• If the size of your original photograph is information you find valuable in its preservation, include a ruler or other measurement scale in your image.
  • Other information about the photograph, such as geographical location where the image was taken, or the names of its subjects, that you do not want to lose can also be included in the frame of your new image.
  • Place photograph on a solid grey background, use an easel or copystand if available.
  • Use a tripod (and a release cord if possible)  or other steadying device to prevent blur from occurring in your digital images.
  • Line up the frame of your digital image with the frame of the photograph.
    • Try to ensure each corner of the original photograph appears as a right angle in your viewfinder to prevent distorted imaging.
  • Be aware of light and shadows. Optimally you will want to set up two lights, the same height and distance away and on either side of the photograph to ensure even illumination.
    • Additional light sources can help prevent shadows caused by curling or frames.

 

Diagram depicting the set-up for digitizing a photographic print using a digital camera.

Diagram depicting the set-up for digitizing a photographic print using a digital camera.

 

Storage

Digital storage

Preserving your family photograph collection doesn’t end with digitization. To ensure that your memories don’t get lost in a sea of desktop files or become an obsolete file format, you will need to maintain and follow a system. Organization is key in the prolonged care of both physical and digital photography collections.

 

An effective and easy way to start thinking about how to organize your digital images is to picture their file structure like a hierarchical tree:

 

Example of a tree-style arrangement for digital photograph storage. If you are an avid photographer, you may choose to add another level, such as "2011 artistic" and "2011 events."

Example of a tree-style arrangement for digital photograph storage. If you are an avid photographer, you may choose to add another level, such as “2011 artistic” and “2011 events.”

 

Choose file names that will make your images easy to search so that they won’t be hard to find when you need them, and save in formats that you know you will be able to access in five years (e.g. JPEG, TIFF). Keep a backup (or two!) on a cloud or an external hard drive, so that if something should happen to your computer and your files are destroyed, you will always have another copy. Set a reminder to update your backup weekly, monthly, or yearly depending on how many pictures you’re taking and if possible, store the backup at a different location.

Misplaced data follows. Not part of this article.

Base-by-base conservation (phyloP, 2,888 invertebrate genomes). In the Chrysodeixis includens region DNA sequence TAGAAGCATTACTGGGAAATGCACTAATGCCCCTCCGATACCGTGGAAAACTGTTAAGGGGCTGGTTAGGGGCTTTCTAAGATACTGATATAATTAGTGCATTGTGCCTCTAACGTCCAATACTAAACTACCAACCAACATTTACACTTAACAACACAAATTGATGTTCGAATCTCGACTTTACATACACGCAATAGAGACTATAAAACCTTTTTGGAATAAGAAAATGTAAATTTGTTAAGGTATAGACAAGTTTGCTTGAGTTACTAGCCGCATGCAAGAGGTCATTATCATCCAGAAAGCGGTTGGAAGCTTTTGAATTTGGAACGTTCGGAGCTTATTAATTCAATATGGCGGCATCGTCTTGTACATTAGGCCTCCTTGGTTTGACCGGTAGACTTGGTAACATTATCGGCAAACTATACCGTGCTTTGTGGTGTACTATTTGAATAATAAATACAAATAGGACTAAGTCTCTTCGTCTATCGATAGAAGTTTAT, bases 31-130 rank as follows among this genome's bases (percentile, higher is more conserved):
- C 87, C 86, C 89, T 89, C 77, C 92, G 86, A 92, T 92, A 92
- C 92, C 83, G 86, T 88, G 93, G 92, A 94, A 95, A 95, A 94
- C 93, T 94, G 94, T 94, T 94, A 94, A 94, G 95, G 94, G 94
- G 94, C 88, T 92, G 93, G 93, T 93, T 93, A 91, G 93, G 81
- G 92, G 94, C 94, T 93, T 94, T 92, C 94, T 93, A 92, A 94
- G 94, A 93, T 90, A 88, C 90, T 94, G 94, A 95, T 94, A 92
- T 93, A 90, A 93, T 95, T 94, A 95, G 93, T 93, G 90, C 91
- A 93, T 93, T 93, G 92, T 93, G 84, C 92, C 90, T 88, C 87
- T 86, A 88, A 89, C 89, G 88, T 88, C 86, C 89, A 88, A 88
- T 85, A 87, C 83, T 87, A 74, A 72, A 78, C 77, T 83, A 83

Physical storage

A rule of thumb is that generally photographs like to be stored in the same environment that people like to be in. A cool, dark place with about 40% relative humidity is ideal, so it is best to avoid storing your prints in a damp basement or humid attic. Also remove any potentially harmful storage materials, such as glassine, which has been a popular material for photo sleeves.

Acid-free paper sleeves are a good option for storing photographs you don't intend to handle often.

Acid-free paper sleeves are a good option for storing photographs you don’t intend to handle often.

If your prints are in a shoebox you’re on the right track, but ideally it is best to store them in a material less acidic than cardboard to ensure they will not be subject to the harmful results of off-gassing. To prevent any warping it is best to lay them flat, and in case there is any adhesive, try to separate each print with Mylar, acid-free paper, or acid-free tissue. House them in individual sleeves, envelopes or enclosures to protect them from handling and changes in the environment.

Polyester sleeves will protect your prints while also allowing you to look at them.

Polyester sleeves will protect your prints while also allowing you to look at them.

If you want to store your prints upright, make sure they are kept flat by including a spacer to prevent warping.

If you want to store your prints upright, make sure they are kept flat by including a spacer to prevent warping.

Albums can also be a great place to store photographic prints, but you need to be careful that you are using a photo-friendly style of album. Avoid self-adhesive albums! These albums can destroy the image of your photograph and speed up deterioration. If you have some of these already in your collection, you may no longer be able to remove your prints without causing them serious damage, in which case digitization is your best bet for image preservation. If you are creating a new album here are some best practices to follow:

  • Use photo-corners to attach prints to the pages. This way, only the corners will touch adhesive, and not your prints. Should someone want to remove the print from the album they will be able to do so with little to no damage to the object.
  • Use acid free paper. This will delay deterioration such as silver mirroring and fading.